Posted In: local restaurant, News, Openings at 11:05 AM | Permalink | Comments (0)
 
 
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OTR’s Collective Espresso to Open Soon

They have been talking about it since they were 15 years old. Now, about 15 years later, all it took was an evening stroll through some back alleys on the way to The Famous Neons Unplugged in Over-the-Rhine to stumble across the perfect spot for their new start-up, Collective Espresso.

Owners Dave Hart and Dustin Miller had always dreamed of opening a coffee shop together. Lifelong friends and Ohio natives, the two spent a few years on separate journeys living in and being inspired by different states along the West Coast and working in multiple restaurants and cafes along the way. 

"We kind of just moved to Cincinnati with the plan that we would figure it out," Hart explained nonchalantly as he reached for a cup and saucer behind the bar. Cold November rain fell outside during our interview, but the coffee and conversation warmed the already cozy shop as I sat comfortably on a stool that Hart and Miller hand-made, at the rustic bar that they crafted out of an old barn door. Just like the simplicity of the shop's design, Miller explained that it's their goal to very simply, "make great coffee taste great."  

"There are a lot of great natural things happening in this coffee," Miller explained, joining Hart behind the bar. "It's our job as baristas to make it look and taste awesome. We want the coffee to speak for itself." 

The shop, on the brink of opening, will mainly serve Deeper Roots Coffee — which is local — and Quills Coffee from Louisville, Ky. However, since they have a multiple roaster format, they are excited that they have the freedom to serve anything that piques their interest. 

I watched in awe as the duo made the perfect cup of coffee through a process known as the drip method. This procedure takes about two and a half minutes and is performed through several steps in a homemade set-up resembling a science lab experiment. 

"Each cup of coffee is made-to-order," Hart explained as he smelled the complex aroma from the coffee. "We don't want to be so slow that it's frustrating to get a cup of coffee here, but we like the idea of people being able to chill out for a few minutes and have a real coffee experience."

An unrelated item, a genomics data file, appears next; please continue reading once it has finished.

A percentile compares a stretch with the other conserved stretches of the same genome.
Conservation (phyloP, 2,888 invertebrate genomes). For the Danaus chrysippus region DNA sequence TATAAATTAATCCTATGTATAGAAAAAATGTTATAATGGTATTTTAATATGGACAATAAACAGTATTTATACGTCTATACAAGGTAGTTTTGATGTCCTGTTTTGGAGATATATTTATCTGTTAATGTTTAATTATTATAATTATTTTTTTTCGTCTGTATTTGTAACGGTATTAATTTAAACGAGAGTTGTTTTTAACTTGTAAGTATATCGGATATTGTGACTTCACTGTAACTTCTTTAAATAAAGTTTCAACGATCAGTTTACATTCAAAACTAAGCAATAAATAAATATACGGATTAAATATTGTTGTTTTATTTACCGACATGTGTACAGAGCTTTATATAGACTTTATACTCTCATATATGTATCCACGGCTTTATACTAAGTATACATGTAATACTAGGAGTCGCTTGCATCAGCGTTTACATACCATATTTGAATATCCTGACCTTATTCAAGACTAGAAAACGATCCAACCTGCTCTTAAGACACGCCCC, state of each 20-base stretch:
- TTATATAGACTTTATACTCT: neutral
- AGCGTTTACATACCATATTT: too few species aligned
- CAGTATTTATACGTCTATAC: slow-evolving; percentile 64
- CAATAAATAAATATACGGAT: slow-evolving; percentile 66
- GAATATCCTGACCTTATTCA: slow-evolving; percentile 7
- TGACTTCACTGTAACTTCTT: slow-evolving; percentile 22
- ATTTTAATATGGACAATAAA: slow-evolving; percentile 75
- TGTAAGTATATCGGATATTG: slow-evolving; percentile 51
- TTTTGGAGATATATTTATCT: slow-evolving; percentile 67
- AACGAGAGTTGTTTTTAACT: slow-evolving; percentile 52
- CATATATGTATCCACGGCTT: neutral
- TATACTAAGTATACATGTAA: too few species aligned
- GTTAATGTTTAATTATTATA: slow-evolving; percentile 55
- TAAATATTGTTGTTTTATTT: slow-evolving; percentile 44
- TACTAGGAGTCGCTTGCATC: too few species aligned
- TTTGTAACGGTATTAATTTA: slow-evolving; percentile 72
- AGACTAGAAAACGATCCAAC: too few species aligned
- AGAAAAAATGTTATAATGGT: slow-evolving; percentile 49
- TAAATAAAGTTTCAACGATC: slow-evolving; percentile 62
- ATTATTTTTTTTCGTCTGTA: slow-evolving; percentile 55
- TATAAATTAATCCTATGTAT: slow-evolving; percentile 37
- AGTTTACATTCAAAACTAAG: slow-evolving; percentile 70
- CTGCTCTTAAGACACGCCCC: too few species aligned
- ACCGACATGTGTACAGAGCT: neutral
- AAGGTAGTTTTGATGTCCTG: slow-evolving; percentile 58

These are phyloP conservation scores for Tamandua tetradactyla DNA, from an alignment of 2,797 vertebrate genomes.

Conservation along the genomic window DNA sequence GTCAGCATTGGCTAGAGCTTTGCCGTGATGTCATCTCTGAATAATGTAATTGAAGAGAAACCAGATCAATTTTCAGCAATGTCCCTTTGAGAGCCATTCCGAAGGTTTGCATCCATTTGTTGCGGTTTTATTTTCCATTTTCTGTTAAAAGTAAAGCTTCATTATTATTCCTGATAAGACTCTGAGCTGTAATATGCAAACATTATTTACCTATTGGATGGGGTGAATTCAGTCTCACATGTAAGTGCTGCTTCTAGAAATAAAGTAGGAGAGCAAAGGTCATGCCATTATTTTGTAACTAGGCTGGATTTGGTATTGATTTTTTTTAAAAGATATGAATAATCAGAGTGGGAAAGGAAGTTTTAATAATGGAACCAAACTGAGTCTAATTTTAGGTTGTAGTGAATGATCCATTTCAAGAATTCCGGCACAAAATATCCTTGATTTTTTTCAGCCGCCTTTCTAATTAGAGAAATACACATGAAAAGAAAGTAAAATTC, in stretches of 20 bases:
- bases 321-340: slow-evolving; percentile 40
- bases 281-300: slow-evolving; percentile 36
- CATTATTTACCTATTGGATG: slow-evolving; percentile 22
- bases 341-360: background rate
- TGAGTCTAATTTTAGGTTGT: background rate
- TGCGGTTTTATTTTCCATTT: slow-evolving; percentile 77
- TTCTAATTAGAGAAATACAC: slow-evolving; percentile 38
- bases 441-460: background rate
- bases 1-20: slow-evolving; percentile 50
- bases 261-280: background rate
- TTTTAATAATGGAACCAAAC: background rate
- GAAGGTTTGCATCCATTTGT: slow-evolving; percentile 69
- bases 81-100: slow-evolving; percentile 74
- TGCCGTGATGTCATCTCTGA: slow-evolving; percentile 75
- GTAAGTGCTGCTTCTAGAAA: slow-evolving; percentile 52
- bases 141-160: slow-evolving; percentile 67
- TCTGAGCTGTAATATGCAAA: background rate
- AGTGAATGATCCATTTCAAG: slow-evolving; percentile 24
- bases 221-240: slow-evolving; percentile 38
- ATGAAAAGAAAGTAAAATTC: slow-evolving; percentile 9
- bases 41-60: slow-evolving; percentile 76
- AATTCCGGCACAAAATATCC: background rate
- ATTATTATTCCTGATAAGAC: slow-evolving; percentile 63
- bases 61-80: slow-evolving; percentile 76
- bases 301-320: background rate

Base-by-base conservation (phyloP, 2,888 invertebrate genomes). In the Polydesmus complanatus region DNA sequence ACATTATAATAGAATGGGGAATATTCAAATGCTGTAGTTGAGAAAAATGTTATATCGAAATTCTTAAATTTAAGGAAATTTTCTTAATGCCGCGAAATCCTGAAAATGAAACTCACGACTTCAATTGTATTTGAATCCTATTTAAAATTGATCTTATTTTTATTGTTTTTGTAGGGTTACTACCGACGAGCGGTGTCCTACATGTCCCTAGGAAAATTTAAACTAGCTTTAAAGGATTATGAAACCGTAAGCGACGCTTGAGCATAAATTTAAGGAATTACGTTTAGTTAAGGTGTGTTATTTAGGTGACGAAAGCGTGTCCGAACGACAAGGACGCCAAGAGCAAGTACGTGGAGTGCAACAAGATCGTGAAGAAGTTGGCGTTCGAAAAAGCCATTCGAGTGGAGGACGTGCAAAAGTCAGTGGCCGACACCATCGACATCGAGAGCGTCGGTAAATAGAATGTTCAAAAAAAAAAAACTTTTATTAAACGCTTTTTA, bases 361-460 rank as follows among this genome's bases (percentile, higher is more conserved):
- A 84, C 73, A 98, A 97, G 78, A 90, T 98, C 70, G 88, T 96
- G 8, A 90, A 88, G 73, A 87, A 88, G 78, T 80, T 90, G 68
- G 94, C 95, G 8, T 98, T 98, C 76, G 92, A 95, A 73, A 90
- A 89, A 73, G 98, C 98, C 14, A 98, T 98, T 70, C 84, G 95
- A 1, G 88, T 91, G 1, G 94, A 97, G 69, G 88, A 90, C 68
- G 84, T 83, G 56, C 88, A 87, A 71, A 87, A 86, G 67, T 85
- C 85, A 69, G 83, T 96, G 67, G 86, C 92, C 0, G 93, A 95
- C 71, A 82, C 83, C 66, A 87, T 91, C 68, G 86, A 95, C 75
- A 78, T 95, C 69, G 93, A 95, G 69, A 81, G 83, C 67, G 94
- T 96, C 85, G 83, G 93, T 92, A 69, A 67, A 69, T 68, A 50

There are many ways to get your caffeine fix at Collective Espresso including espresso, macchiatos, cortado, cappuccino, lattes and mochas. The average price for a drink is $2.50-$3.50. 

Although they recognized some great coffee shops that Cincinnati already has to offer, Hart explained that they thought the Cincinnati coffeehouse scene was missing something — Collective Espresso. With seating arranged in a bar-like fashion, the shop provides a welcoming atmosphere to stop in, have a cup of coffee over the daily news (CityBeat, of course) and meet or catch up with neighbors. 

"If people are as dorky about coffee as we are, we also want to be a place where people can explore different brew methods and learn about different coffees," Miller added. 

Just as the perfect cup of coffee takes time, the finishing touches are being put on Collective Espresso. The shop, located at 207 Woodward St., (off Main Street) is expected to open very soon. 

 
 
by mbreen 12.09.2008
Posted In: Local Music at 02:36 PM | Permalink | Comments (1)
 
 

Rest In Peace, Dennis Yost

Dennis Yost, the lead singer for the group Classic IV (known best for its indelible hit “Spooky”), passed away in Hamilton early Sunday morning. Though not a Cincinnati native, he had lived here for several years and was embraced by the local music community.

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by 12.15.2008
at 09:44 AM | Permalink | Comments (1)
 
 
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Kaldi's Closing at Current Location

Rumors have been circulating for most of this year, but the official press release came out today. Here's is what it said:

Kaldi’s Coffeehouse & Bookstore, “the living room of Over-the-Rhine,” has announced that it will permanently close the doors at its current location at the end of December 2008. Although owner Jeremy Thompson has been searching for a new location for some time, it has not yet been decided where the concept might reopen.

The coffeehouse, bookstore, restaurant and live music nightclub has been a consistent part of the Over-the-Rhine community since its opening in the early 1990s. As CityBeat reported last summer, “OTR without Kaldi’s is unthinkable.”

Building renovations have led to a discontinuation of the bar/restaurant’s lease. Earlier this year, those same changes claimed Kaldi’s kitchen and half of its available seating.

Kaldi’s catering services will continue to be offered, and its operations at the Art Academy of Cincinnati will not cease. Although much of Kaldi’s appeal was its atmosphere, setting and physical space, Thompson still hopes to set up shop elsewhere.

For the time being, Kaldi’s is generally open at noon daily. It closes at midnight on weeknights, and 2 a.m. on weekends.